Great Northern Brewery, Dundalk

From Wikipedia, the free encyclopedia
Jump to navigation Jump to search
Great Northern Brewery
OwnerIrish Whiskey Company

The Great Northern Brewery, on the Carrick Road, Dundalk was an Irish brewery home to Harp Lager, formerly owned by Diageo. In 2015 the brewery closed, and production of Harp Lager was moved to St. James's Gate Brewery in Dublin.


The Great Northern Brewery in Dundalk, Ireland was the second largest brewery in Ireland after St James’s Gate Brewery. Diageo’s association with brewing in Dundalk dates back to the late 1950s, when what was then the Great Northern Brewery was bought by Smithwick's Ale of Kilkenny and subsequently by Guinness.

Up until 1960, the brewery had produced stout and ale. However, in response to an increased demand for lager at that time, Guinness converted the brewery into a modern lager operation.[1] Working with German master brewer, Dr Hermann Muender, and local ingredients, Harp Lager was created.[2]


Within 12 months of launch in 1960, Harp had become an established brand throughout Ireland. A year later it was launched nationwide in Britain. This success meant that the brewery’s capacity had to be expanded to meet demand.

Today, the brewery has extensive facilities and it produces and packs a collection of beers and ales, including Harp Lager, Smithwick's Ale, Satzenbrau Pils, Carlsberg and Warsteiner. Some 80 people are employed across a range of disciplines including production, supply, customer service, technical and quality control.[2] In recent years there has been a substantial investment which has seen the addition of a new brewhouse, additional fermentation vessels, a pall filtration plant and a carbonation/nitrogenation plant in the existing filtration centre.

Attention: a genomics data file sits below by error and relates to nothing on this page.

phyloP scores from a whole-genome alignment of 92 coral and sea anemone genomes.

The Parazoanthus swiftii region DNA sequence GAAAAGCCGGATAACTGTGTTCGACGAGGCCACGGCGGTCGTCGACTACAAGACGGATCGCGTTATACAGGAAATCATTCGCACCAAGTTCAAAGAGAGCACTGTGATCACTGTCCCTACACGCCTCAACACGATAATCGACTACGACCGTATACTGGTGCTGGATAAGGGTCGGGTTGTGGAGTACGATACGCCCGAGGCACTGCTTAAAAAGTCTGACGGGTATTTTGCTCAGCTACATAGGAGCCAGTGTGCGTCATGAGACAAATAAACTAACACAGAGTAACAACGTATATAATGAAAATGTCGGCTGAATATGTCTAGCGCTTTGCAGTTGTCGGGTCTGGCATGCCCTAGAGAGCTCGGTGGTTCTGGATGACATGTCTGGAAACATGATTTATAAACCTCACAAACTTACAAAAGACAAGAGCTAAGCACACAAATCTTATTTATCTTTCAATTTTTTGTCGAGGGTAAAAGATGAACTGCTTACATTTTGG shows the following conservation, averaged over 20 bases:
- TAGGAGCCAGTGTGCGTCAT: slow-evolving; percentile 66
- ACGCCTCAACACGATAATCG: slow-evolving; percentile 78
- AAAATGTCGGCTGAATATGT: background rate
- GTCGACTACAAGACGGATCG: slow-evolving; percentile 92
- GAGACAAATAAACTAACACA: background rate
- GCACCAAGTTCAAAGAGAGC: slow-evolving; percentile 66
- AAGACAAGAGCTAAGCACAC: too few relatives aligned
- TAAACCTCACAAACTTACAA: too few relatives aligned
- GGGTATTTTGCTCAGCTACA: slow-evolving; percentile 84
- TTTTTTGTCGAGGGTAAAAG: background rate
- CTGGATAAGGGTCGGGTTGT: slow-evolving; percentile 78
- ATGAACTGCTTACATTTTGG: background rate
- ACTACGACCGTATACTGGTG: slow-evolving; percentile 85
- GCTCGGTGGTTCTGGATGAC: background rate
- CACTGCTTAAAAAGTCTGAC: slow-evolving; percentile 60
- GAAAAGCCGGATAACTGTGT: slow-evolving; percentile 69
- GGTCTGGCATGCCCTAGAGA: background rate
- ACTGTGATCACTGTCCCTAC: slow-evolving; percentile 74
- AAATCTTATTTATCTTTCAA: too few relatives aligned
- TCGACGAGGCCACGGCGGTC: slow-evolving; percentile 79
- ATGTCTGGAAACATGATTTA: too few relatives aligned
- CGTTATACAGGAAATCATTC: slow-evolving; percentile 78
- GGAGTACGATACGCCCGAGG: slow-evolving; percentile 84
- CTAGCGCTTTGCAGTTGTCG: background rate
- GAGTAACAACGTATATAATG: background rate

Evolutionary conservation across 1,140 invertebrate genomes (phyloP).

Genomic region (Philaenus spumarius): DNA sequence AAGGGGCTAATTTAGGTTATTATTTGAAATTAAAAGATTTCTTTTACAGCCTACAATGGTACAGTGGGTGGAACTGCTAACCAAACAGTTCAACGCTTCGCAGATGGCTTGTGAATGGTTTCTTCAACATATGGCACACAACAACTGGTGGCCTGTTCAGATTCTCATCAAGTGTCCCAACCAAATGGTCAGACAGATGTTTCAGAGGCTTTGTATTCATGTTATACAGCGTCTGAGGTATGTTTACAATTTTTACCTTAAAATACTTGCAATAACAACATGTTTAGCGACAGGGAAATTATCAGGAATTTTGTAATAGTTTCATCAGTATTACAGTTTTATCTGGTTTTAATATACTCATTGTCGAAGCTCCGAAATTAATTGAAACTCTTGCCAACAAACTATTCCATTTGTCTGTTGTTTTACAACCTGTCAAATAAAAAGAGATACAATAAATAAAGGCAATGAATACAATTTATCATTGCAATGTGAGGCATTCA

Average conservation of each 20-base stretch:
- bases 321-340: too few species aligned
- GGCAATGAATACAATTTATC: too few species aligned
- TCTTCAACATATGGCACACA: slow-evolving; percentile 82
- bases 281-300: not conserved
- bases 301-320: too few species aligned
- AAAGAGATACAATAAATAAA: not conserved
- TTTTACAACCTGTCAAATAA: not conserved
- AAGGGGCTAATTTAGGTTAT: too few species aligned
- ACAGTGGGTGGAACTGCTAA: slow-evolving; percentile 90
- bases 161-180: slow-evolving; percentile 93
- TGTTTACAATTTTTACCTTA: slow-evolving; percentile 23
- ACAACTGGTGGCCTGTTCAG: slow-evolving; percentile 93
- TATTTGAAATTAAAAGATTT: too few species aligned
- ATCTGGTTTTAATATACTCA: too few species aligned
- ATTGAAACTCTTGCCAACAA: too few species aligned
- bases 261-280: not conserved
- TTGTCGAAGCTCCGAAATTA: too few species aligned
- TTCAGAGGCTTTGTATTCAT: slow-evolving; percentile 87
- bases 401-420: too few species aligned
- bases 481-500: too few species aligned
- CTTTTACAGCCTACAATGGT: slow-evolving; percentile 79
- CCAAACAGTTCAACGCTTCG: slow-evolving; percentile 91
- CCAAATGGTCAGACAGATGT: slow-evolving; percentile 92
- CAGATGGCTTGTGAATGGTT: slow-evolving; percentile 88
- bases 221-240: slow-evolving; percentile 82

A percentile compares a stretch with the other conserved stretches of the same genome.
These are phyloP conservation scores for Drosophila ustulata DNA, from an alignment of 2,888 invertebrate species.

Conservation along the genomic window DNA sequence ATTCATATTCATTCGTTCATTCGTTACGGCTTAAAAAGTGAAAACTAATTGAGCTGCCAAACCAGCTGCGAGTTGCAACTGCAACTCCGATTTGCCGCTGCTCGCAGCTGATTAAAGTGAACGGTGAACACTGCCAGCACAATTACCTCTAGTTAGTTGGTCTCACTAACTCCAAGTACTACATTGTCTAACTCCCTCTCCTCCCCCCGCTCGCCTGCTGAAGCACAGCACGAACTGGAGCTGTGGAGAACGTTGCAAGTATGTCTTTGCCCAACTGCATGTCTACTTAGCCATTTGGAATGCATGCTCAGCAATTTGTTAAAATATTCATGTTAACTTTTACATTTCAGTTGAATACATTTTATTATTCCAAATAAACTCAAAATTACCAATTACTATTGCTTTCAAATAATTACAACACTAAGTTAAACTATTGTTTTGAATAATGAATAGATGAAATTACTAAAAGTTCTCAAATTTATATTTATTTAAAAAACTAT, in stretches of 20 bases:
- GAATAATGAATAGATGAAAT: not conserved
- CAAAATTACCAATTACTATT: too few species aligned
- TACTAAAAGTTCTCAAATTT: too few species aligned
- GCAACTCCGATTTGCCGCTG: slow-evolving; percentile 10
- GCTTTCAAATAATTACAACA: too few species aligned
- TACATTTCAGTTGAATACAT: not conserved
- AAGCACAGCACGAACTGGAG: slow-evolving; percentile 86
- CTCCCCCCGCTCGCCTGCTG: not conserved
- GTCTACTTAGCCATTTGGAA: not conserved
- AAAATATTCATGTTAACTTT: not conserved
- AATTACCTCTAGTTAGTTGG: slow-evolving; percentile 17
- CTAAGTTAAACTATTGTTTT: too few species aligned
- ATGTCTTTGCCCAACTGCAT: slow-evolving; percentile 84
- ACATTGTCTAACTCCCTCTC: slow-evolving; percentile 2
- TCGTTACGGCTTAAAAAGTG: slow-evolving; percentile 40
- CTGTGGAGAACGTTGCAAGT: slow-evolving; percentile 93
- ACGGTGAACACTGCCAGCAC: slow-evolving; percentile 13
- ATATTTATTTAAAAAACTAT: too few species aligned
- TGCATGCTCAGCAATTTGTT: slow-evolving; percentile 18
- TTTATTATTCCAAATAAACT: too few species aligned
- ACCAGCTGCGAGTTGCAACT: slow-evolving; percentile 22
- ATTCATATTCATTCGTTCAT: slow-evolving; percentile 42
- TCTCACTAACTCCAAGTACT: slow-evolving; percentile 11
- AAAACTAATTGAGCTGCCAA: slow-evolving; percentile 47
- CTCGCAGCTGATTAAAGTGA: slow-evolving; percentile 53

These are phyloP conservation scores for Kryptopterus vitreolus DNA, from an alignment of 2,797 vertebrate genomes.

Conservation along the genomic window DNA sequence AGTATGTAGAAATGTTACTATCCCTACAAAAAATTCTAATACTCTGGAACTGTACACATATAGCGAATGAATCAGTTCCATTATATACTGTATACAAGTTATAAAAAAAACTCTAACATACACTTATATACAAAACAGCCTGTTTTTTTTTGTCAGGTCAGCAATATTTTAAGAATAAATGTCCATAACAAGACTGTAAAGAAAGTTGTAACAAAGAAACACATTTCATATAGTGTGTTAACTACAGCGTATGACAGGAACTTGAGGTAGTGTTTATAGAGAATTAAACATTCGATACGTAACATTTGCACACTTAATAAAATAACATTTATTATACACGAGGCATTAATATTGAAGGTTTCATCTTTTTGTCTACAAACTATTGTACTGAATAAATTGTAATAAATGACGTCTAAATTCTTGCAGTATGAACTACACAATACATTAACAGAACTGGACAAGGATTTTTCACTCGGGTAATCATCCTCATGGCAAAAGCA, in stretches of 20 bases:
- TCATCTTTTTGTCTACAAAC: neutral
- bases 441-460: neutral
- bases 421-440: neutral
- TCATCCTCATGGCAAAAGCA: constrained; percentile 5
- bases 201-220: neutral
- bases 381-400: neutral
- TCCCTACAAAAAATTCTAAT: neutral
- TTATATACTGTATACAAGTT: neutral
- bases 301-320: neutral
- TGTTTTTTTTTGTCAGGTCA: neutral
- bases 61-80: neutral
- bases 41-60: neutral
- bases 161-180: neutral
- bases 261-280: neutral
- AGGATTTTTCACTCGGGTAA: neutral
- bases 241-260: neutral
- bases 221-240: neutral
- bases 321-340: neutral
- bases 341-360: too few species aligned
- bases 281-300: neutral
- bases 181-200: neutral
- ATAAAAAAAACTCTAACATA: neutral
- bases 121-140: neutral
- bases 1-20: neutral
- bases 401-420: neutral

On 9 May 2008, Diageo announced that the brewery, along with its Kilkenny plant, would be closed by 2013 with operations moving to either St. James's Gate or a new brewery to be built near Dublin.[3] However, due to the declining property markets throughout the globe, Diageo has reassessed its decision and put all closures on hold for the foreseeable future much to the delight of the local population in Dundalk. This decision has however come at a cost, with the Kegging Facilities in Dundalk being ceased and moved to St James Gate in Dublin; this is expected to take place in mid-July or shortly after. The working staff shall be reduced and many contractors shall be finishing up their time meaning in effect a reduction in staff from 82 bodies to 53 bodies not taking into account the contractors.

On 30 September 2013, all brewing and processing ceased and the brewery was officially closed by Diageo. Dismantling and removal of certain facilities to St. James' Gate in Dublin continued into 2014.

Great Northern Distillery[edit]

After Diageo closed the site, it was announced that John Teeling, founder of the Cooley Distillery and director of the Irish Whiskey Company, would acquire the site and convert the brewery into a distillery.[4] On 31 July 2015 distilling began for the first time with the brewery having been renamed as the Great Northern Distillery.[5] The site was renamed as the Great Northern Distillery. The Great Northern Distillery became the second largest and only the third grain distillery in Ireland. It maintains the use of spring water from the Cooley Peninsula as a key feature of production, just as the brewery had before.[5]


  1. ^ A History of Beer and Brewing By Ian Spencer Hornsey, Royal Society of Chemistry (Great Britain)
  2. ^ a b "Brewing in Dundalk – Diageo Ireland". Archived from the original on May 13, 2009. Retrieved 2011-03-12.CS1 maint: unfit url (link)
  3. ^ RTE news: closure of two Diageo breweries
  4. ^ Argus Local News: Harp brewery shuts up shop after half-century
  5. ^ a b - The Stills are Alive in Dundalk with completion of €10m whiskey distilling development

External links[edit]